A novel mouthwash protocol for noninvasive genomic analyses

January 1, 2014
Garret Yount, PhD

Yount, G., and Rachlin, K. (2014) A novel mouthwash protocol for noninvasive genomic analyses. The International Journal of Psychosocial Genomics: Consciousness and Health Research 1.1: 12-17.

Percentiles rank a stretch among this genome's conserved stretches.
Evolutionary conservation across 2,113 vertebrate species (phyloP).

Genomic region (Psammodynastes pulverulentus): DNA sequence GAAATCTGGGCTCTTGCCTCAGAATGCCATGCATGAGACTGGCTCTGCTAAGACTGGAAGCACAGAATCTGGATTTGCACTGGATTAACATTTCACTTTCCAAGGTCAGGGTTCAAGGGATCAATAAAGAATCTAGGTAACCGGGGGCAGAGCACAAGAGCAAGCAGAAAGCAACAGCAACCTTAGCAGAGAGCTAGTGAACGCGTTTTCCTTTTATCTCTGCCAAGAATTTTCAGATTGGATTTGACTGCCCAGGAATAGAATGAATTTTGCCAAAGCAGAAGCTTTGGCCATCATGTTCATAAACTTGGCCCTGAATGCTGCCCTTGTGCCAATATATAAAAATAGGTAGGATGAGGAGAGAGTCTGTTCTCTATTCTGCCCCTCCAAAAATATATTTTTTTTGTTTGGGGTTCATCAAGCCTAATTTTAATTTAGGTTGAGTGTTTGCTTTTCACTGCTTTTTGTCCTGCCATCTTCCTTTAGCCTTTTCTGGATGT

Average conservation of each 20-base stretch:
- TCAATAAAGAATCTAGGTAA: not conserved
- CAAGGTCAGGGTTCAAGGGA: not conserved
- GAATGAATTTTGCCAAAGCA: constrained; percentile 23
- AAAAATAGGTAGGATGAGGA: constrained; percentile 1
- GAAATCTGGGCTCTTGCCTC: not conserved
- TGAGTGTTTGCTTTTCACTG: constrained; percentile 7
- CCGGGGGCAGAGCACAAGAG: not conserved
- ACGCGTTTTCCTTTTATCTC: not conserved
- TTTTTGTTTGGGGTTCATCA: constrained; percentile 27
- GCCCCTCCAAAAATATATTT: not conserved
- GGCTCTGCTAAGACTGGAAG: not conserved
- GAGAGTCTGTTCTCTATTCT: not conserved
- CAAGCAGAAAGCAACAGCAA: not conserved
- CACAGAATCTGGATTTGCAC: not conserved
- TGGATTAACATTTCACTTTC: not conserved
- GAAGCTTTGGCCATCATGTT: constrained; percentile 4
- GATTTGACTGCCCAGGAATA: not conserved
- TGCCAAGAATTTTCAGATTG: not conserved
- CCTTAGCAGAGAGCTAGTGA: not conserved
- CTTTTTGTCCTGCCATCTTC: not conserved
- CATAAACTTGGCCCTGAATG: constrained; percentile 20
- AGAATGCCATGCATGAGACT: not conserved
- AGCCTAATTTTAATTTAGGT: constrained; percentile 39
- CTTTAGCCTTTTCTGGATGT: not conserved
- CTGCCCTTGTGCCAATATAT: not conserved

Peripheral blood cells provide a window into the communication between the mind and body at the genomic level. Progress in this area has been slow, however, primarily due to limitations associated with venipuncture for drawing blood. This study developed a noninvasive, mouthwash-based protocol for collecting neutrophils and harvesting ribonucleic acid (RNA). The RNA Integrity Numbers (RIN) determined for two independent RNA samples obtained for salivary neutrophils collected from the same subject were 9.0 and 8.8, and expression levels for the interleukin 1 beta and interleukin 8 genes were reliably measured by quantitative real-time reversetranscription polymerase chain reaction analysis. In conclusion, harvesting RNA of sufficient quality for gene expression analyses from salivary neutrophils collected by a mouthwash based protocol is feasible. Further characterization is needed to determine optimal conditions for investigating differential gene regulation, including characterization of the most reliable refrence genes for normalizing data obtained from this subpopulation of blood cells.

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